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I was editing the configuration for my Time Capsule, when I noticed that I had the following options for network encryption:

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Why is there an option of WPA/WPA2? Is it as secure as WPA2 Personal?

When looking for the network with other devices, I'm am told to enter a WPA2 Password. Thus, I thought that I had configured it using WPA2 Personal.

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This is not really a Apple-related. You might have more answer on Super User. I've flagged it, a moderator will decide if we should migrate it there or not. –  Loïc Wolff Dec 30 '11 at 10:41
    
Ok! No problem. –  gentmatt Dec 30 '11 at 10:52
    
This question is on topic for Ask Different - as long as general questions apply to Apple hardware or software they're allowed. That said, @Matt I'll move it if you want me to, but don't feel like it should be moved. –  Kyle Cronin Dec 30 '11 at 13:03
    
Let's leave it here then. –  gentmatt Dec 30 '11 at 13:07
    
WPA was an intermediate solution to the weak WEP security. It uses 128bit encryption (over the 40bit supplied by WEP). WPA2 is the full 802.11i standard. Above WPA, it also introduced a new AES-based encryption mode (making it even more secure). A small subset of cards (that came out during this transition period) only support WPA. The option is to support these legacy devices (circa 2003). Today, you shouldn't see anything that can't support WPA2. –  cksum Dec 30 '11 at 20:33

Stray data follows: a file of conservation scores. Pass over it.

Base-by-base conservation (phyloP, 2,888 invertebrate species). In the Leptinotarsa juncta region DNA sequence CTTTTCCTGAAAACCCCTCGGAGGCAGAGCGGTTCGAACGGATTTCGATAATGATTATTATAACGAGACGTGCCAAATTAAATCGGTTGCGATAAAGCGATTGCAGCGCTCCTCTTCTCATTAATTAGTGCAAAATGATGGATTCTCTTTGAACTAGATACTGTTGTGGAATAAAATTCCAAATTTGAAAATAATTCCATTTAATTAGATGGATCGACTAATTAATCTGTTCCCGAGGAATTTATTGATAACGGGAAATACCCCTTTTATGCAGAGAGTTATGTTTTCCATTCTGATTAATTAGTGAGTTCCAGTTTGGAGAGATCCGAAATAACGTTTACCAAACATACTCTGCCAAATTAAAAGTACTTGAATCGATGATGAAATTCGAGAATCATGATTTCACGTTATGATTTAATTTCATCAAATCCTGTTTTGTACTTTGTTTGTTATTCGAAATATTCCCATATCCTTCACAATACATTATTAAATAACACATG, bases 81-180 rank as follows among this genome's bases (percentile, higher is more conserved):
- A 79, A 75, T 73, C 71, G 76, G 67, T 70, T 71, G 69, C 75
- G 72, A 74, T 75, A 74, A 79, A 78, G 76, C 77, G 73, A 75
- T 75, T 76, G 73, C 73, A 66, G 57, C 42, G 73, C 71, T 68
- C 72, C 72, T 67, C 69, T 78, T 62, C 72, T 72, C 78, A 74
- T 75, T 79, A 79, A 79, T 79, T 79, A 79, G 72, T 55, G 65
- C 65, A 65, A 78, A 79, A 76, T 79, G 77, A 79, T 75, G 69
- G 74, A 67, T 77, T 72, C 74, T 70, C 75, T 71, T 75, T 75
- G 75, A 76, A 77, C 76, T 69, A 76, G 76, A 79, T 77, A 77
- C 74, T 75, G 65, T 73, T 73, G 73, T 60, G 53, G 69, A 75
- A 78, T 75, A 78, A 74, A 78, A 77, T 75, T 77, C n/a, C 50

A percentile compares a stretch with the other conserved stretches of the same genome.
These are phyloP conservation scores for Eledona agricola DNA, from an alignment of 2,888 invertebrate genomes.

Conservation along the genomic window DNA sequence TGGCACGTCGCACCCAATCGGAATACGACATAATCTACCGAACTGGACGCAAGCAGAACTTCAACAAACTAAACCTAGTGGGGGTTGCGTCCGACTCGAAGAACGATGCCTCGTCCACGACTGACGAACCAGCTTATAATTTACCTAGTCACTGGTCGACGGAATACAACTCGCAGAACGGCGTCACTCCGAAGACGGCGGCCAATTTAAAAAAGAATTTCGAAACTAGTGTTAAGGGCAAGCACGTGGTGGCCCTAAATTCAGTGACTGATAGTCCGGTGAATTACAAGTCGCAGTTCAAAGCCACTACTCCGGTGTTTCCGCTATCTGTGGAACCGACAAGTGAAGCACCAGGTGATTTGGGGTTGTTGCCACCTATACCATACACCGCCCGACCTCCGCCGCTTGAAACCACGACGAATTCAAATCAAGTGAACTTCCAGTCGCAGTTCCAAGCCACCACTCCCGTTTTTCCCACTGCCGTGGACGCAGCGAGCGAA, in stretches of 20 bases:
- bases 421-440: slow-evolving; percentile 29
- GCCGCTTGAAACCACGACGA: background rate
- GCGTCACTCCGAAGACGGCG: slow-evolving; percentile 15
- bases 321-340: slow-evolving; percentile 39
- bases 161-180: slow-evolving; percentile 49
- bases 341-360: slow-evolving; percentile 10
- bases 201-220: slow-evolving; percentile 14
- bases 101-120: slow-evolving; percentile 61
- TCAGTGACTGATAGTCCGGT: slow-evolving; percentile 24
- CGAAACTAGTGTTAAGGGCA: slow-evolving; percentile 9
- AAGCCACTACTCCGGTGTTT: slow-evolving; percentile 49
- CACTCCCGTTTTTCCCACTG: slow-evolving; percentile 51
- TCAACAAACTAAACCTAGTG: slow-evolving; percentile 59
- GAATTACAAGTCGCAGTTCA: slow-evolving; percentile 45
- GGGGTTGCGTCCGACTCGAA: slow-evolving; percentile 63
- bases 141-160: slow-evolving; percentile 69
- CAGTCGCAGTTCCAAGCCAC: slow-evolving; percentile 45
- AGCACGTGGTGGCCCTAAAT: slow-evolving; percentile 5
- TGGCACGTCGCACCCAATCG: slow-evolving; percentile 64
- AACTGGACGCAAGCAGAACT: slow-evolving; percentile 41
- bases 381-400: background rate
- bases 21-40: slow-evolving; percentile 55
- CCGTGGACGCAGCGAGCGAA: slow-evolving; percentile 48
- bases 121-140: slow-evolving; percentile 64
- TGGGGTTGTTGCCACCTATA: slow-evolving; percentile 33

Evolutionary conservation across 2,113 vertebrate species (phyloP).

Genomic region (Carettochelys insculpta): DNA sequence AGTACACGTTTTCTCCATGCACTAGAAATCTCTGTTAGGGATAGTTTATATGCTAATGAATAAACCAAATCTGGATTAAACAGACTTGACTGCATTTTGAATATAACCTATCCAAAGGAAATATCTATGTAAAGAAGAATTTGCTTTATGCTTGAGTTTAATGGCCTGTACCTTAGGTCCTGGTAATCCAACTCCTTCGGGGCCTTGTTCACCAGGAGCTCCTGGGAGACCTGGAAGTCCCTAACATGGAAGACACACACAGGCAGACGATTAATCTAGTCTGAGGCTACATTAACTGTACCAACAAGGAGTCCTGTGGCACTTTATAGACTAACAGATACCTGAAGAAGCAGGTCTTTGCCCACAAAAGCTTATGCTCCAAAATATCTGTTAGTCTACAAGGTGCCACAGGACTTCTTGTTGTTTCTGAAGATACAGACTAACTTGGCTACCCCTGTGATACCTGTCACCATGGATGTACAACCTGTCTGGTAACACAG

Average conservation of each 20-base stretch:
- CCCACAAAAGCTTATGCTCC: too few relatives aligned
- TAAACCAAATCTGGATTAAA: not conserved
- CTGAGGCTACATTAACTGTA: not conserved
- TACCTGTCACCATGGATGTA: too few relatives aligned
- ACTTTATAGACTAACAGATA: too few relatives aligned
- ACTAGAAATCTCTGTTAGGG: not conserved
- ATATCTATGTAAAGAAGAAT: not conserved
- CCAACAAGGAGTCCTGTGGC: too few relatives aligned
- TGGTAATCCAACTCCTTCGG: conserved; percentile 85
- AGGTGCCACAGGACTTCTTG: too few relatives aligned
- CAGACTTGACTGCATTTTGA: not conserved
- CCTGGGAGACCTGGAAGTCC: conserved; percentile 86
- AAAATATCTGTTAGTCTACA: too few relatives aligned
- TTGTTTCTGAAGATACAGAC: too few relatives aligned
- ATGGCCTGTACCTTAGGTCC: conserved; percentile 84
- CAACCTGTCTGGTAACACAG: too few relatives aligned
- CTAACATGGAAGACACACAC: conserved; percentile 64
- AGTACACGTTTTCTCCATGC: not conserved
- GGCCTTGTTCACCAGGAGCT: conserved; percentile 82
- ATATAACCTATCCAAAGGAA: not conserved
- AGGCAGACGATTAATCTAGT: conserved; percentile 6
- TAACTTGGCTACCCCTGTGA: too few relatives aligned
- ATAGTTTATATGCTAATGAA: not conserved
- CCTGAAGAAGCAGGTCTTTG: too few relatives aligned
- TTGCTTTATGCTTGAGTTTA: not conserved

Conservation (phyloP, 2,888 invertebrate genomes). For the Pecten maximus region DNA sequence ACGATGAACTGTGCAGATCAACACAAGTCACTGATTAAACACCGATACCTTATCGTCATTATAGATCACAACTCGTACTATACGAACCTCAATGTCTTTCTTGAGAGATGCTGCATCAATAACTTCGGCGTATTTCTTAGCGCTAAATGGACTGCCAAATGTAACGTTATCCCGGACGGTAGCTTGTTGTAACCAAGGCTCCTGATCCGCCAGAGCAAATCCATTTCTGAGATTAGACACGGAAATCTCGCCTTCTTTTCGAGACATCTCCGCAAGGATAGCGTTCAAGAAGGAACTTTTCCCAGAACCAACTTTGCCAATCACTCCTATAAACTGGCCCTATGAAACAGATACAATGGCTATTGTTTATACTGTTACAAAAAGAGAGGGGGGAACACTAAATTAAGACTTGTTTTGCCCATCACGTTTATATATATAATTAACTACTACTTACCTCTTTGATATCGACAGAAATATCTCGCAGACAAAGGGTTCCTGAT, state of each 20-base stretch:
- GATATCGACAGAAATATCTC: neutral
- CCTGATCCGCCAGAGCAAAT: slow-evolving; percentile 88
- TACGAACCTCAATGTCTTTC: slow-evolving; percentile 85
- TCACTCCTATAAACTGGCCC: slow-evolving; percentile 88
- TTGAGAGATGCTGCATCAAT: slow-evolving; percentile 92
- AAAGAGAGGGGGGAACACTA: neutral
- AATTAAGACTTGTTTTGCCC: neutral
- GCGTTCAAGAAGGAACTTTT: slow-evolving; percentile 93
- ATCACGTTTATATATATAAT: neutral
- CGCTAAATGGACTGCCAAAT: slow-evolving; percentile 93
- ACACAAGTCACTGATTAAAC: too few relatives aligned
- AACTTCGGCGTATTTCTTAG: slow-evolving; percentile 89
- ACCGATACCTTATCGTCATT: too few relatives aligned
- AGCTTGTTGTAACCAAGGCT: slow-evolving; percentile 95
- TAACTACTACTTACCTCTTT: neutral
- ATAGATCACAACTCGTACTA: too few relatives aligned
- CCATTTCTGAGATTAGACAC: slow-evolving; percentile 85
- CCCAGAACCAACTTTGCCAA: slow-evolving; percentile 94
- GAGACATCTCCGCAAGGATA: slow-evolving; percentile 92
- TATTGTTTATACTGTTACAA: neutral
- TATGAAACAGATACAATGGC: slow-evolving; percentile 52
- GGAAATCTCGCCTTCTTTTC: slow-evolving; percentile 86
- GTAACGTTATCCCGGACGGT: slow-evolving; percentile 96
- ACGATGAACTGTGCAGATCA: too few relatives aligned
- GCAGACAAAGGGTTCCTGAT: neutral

4 Answers 4

up vote 2 down vote accepted

I believe that WPA was the original WPA standard, and WPA2 was an improved version of it. Some network cards can’t connect to WPA2 networks. From the Wikipedia page on WPA:

The later WPA2 certification mark indicates compliance with the full IEEE 802.11i standard. This advanced protocol will not work with some older network cards.

The Wikipedia article cites a white paper from the Wi-Fi Alliance:

WPA is both forward and backward-compatible and is designed to run on existing Wi-Fi devices as a software download.

In a nutshell, a WPA/WPA2 network will any network card that supports WPA or WPA2 to connect to it; whereas a WPA2 only network locks out network cards that only support the newer standard. I don’t think there’s any meaningful difference in the security.

FWIW, I’ve used WPA2 Personal on my Airport Extreme since I bought it, and no device has ever had problems connecting.


Confession: I initially misread the question as being about the difference between Personal and Enterprise, and wrote this. Although not directly answering the question, I include it for interest.

“Personal” and “Enterprise” just refer to the two flavours of WPA and WPA2. From the Wi-fi Alliance’s page on WPA2:

WPA2 can be enabled in two versions - WPA2 Personal and WPA2 Enterprise. WPA2 - Personal protects unauthorized network access by utilizing a set-up password. WPA2 - Enterprise verifies network users through a server. WPA2 is backward compatible with WPA.